The nearby Takeshita Dori is famous for its “kawaii” culture. Wandering the streets of Harajuku, you will not fail to notice the young girls dressed up in fantasy cute princess clothes or in goth style outfits and the many shops selling clothes for these trendy teenagers. This vibrant street is the birthplace of many fashion trends and a great place to watch the people go by while enjoying a crepe or a bubble tea in one of the many cafes.
Shibuya crossing – the busiest scramble crossing in the world
A short metro ride away is the Shibuya station, exit here and go down to street level where you pass the famous Hachiko dog statue before you get to the busiest pedestrian crossing in the world. Wait for the green man to come alive and watch 2500 people at a time walk across the intersection. To get a better view, try L’Occitane café.
Now it is time to have some fun. Jump back onto the JR Yamanote line to Shinjuku. Get yourself in the mood with a drink at the bar at Robot Café. The bar seems to have come straight out of the mind of Gianni Versace, all gold, prints and mirrors everywhere. Then make your way down to watch one of the craziest shows you will ever experience. Expect plenty of neon lights, taiko drumming, pretty dancers and giant robots. Book ahead to secure your preferred performance.
Shinkuku – Kabukichō, the entertainment district
Immerse yourself in the crowds of people visiting the largest entertainment district in Japan – Kabukichō. You will not find any obvious red lights here, but a wide array of bars, clubs and restaurants. Admire the lights, sounds and atmosphere. By now you might be hungry, and there is no better place than to have dinner than at Niimura, try Shabu Shabu or Sukiyaki (Japanese hot pot dish with beef and vegetables) with the famous Wagyu (Kobe beef).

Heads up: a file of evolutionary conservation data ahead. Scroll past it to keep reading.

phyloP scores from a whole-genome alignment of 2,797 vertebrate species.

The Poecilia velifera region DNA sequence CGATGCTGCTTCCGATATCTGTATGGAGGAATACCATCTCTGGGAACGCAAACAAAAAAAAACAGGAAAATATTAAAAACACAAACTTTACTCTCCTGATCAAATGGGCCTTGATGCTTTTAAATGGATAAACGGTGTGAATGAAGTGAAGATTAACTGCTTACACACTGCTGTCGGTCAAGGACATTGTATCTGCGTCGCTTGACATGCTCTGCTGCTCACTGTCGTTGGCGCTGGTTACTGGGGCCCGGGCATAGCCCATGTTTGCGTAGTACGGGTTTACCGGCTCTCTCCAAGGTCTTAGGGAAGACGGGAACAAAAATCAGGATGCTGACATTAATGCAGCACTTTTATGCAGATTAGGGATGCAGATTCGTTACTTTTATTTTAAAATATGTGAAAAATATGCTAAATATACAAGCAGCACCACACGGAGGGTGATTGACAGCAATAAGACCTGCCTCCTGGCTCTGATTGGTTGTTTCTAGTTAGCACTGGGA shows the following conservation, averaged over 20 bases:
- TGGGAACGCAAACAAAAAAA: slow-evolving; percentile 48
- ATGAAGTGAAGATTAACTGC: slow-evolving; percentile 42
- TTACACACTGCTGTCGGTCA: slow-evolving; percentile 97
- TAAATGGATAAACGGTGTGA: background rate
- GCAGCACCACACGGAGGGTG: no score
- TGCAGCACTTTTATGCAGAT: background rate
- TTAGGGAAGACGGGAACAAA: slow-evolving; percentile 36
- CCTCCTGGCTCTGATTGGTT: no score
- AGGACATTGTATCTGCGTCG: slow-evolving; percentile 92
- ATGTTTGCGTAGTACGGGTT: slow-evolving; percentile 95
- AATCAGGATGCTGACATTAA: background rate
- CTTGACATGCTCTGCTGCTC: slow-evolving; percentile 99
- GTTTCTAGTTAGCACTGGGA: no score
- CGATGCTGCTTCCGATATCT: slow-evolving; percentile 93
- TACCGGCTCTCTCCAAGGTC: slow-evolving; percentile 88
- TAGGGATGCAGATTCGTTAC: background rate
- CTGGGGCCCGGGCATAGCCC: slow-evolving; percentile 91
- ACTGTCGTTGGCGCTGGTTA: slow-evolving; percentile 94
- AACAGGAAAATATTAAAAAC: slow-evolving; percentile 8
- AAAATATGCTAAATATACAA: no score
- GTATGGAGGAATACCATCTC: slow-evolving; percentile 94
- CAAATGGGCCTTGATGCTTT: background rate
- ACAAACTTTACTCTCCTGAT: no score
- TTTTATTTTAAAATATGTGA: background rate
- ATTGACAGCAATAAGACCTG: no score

Park Hyatt – Nightcap at one of the most famous bars in the World
Have you seen the film Lost In Translation? Not yet? You should. Once you do, you will surely want to end your day at Park Hyatt, the magical place on the 41st floor, and enjoy a cocktail while gazing at the glittering sea of lights below.
WHERE TO STAY IN TOKYO?
day trips from tokyo
Tokyo is an incredible city, but Japan is an incredible country, too. Therefore, you would do well to see and explore as much of it as possible if you have the time. Day trips from Tokyo are a great way to do that and there are a lot of choices, as well.
By far the most popular Tokyo day trip is a visit to Mount Fuji. It is a UNESCO World Heritage Site and is considered a holy place by the Japanese. The mountain’s beauty has inspired countless artists, so you really have to see it to get a real sense of its importance. It is surrounded by several lakes which are also a great place to admire this incredible sight from.